Friday, June 18, 2021

When it Comes to IM, First Think Security

As IT administrators increasingly move to adopt enterprise-level instant

messaging software, industry players say their first thought should be

about how to make it secure.

Francis deSouza, CEO of IMlogic, an instant messaging company based in

Waltham, Mass., says there are two trends rolling through the IM industry

these days. One is the corporate adoption of a single, enterprise-level

IM package that would replace all of the instant messaging software that

end users have downloaded onto their machines over the years. The second

trend, deSouza says, is that the skyrocketing threat to instant messaging

software has IT administrators thinking about security.

And deSouza, along with other industry observers, says security should be

their first consideration. Actual implementation should be second.

”We’re in the midst of a pretty massive enterprise adoption wave for

instant messaging,” says deSouza. ”IT departments have embraced it and

they’re doing some very big rollouts… It’s hit the radar in terms of

being a main stream valuable business tool. Almost every large company

right now is in the midst of a rollout or are planning a rollout.”

Back in 2001 and 2002, instant messaging was being used in corporations.

But IT had nothing to do with it. End users, in love with the real-time

communication, were downloading various programs and running wild with

it. IT administrators simply were left of the loop.

The first concerns came from the business side with managers and

executives worried about lost productivity — since most communication

was about weekend plans and gossiping about the boss. Then managers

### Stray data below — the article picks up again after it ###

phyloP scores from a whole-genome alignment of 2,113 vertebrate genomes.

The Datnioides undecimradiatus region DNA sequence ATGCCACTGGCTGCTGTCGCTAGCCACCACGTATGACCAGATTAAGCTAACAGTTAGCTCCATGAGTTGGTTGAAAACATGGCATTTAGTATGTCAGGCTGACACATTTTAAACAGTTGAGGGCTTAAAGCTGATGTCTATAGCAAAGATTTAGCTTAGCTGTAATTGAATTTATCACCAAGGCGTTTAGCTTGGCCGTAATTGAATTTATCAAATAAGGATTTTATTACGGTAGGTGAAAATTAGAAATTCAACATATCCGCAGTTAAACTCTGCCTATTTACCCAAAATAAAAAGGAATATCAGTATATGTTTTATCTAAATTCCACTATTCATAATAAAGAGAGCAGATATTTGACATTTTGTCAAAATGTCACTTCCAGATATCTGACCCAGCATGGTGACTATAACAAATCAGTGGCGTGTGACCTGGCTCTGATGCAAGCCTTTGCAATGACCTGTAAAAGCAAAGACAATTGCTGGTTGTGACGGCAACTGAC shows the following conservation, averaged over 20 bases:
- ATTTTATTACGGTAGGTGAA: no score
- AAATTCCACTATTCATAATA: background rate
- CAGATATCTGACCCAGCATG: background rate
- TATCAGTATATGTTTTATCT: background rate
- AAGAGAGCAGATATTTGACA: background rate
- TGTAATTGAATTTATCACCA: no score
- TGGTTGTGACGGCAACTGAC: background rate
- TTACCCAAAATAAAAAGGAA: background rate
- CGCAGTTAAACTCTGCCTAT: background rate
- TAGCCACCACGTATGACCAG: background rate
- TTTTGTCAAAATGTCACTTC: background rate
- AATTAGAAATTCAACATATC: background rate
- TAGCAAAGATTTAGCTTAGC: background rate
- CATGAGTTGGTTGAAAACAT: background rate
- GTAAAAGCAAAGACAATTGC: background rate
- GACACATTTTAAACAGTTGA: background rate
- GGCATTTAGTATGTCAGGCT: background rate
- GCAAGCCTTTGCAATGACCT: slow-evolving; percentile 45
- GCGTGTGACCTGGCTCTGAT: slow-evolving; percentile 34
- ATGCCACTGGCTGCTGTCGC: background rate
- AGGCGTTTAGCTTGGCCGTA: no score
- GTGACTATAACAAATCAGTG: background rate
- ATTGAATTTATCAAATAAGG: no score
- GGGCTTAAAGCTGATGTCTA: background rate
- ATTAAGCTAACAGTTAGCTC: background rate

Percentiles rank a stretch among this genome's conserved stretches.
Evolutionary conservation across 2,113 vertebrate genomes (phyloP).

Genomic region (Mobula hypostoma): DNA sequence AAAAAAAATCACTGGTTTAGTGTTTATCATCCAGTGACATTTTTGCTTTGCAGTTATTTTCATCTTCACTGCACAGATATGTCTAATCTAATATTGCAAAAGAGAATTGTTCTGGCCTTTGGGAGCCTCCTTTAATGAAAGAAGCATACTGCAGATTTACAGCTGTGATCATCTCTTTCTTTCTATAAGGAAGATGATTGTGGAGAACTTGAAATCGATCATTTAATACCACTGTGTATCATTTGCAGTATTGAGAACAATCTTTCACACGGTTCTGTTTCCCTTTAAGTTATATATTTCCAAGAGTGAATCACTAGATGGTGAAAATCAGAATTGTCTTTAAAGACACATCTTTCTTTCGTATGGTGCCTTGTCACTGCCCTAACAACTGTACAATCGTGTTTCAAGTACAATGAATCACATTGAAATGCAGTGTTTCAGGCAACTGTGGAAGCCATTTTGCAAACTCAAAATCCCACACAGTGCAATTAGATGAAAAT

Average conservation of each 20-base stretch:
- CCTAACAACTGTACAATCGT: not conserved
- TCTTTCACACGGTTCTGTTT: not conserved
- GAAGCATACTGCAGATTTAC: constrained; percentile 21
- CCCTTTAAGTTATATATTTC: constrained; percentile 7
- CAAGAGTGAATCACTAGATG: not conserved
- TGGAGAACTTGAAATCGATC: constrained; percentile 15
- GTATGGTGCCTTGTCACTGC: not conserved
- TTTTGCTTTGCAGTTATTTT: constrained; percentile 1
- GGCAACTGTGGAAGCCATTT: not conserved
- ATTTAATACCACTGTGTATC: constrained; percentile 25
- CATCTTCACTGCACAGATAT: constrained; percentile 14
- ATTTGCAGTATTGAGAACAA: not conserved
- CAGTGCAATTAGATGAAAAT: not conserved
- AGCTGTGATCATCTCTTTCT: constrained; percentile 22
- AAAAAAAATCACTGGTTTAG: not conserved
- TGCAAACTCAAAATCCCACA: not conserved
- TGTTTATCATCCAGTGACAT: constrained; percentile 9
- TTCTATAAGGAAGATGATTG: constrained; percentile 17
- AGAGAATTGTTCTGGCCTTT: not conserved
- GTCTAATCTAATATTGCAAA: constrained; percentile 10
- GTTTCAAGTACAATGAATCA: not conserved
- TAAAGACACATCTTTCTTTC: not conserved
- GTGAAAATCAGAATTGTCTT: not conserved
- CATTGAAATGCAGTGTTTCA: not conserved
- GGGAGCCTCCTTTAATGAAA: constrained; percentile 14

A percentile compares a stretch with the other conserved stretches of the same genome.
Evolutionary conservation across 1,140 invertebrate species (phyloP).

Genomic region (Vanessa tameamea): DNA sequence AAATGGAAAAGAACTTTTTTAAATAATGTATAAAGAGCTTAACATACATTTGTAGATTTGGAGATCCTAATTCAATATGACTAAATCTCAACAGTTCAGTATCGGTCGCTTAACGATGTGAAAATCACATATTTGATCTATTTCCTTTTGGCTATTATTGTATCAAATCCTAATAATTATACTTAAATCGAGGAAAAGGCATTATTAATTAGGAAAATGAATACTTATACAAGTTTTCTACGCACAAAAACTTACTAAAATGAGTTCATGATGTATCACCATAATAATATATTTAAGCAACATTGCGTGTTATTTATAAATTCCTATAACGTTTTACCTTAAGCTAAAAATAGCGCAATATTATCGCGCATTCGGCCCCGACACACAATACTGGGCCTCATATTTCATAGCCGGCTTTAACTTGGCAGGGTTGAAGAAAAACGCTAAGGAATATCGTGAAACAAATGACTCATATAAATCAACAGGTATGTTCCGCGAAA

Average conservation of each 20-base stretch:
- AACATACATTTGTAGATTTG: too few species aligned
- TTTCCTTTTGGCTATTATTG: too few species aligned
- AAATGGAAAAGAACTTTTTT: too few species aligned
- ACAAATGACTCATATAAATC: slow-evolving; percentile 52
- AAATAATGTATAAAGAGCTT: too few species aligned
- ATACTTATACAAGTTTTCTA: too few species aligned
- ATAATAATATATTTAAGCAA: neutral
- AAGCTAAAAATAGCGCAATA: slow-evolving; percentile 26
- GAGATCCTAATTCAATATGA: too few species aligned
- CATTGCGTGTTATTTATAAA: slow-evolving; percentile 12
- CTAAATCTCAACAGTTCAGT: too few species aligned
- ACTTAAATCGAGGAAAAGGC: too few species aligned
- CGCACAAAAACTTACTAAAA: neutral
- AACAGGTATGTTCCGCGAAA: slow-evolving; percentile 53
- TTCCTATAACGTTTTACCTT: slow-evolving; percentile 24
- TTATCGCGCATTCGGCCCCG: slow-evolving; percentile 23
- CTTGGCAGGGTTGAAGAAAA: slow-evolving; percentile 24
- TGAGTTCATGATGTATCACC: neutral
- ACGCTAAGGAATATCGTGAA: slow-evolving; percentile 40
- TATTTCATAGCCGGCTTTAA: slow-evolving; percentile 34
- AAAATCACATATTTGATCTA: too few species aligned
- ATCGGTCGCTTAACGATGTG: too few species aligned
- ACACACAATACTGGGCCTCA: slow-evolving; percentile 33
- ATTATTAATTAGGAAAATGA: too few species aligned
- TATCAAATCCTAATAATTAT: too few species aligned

started to become concerned that sensitive information could be shooting

out beyond corporate walls.

Now, business and IT managers are in the thick of it.

As it turns out, instant messaging is a hot tool — not just for

gossiping and chit chat. It’s actually a legitimate business tool,

keeping colleagues in touch with each other, passing information back and

forth faster than email can manage, and helping remote workers feel like

part of the team. But just as IM shows its business side, hackers have

discovered it, as well.

”We’re seeing more than a 2,700 percent increase over last year of

reported incidents of IM viruses,” says deSouza. ”It’s absolutely lower

than email [viruses] today, but it’s following a very specific

trajectory. We know from our email experience how this plays out and with

IM, we’re on a very similar path.”

And deSouza says there is a lot to be learned from the way companies

deployed email years ago. Security wasn’t the first concern back then,

and it caused problems. We need to learn from that mistake, he adds.

”If you’re deploying a messaging structure, you need to deploy security

at the same time,” says deSouza. ”When you’re planning your IM rollout,

plan from Day Zero to have a security infrastructure. It also will help

put into place policies around archiving and system management.”

Ken Dunham, a senior engineer at Verisign-iDefense Intelligence based in

Reston, Va., says any organization rolling out an enterprise-level IM

implementation, or even considering it, need to identify security as

their top priority.

”You can’t just implement these things. You need to have a strategic

plan and it needs to fit into your larger plan for security,” says

Dunham. ”We’re going to see a lot more of these little IM worms pop up.

Organizations are getting hit by IM worms every day. They have to have

policies where they can understand how to deal with them, how to quickly

shut them down and respond to them. If you don’t have that in place,

you’ll need it very soon. It’s critical.”

MJ Shoer, president of Jenaly Technology Group Inc., a Portsmouth,

N.H.-based outsourced IT firm covering small- to mid-sized businesses in

New England, says he’s glad that IT execs are starting to think about

standardizing on one IM platform — and making it a secure one.

”We’re not fans of multiple IM clients,” says Shoer. ”It’s just more

exposure. One of the things about IM clients is the real-time connection

out to the public net. You could argue that you’re opening up a hole of

some sort. It’s not a huge hole and it’s not a major risk, but we

discourage multiple holes. If they have to have instant messaging, we try

to work with them to define one client that they’ll only use.”

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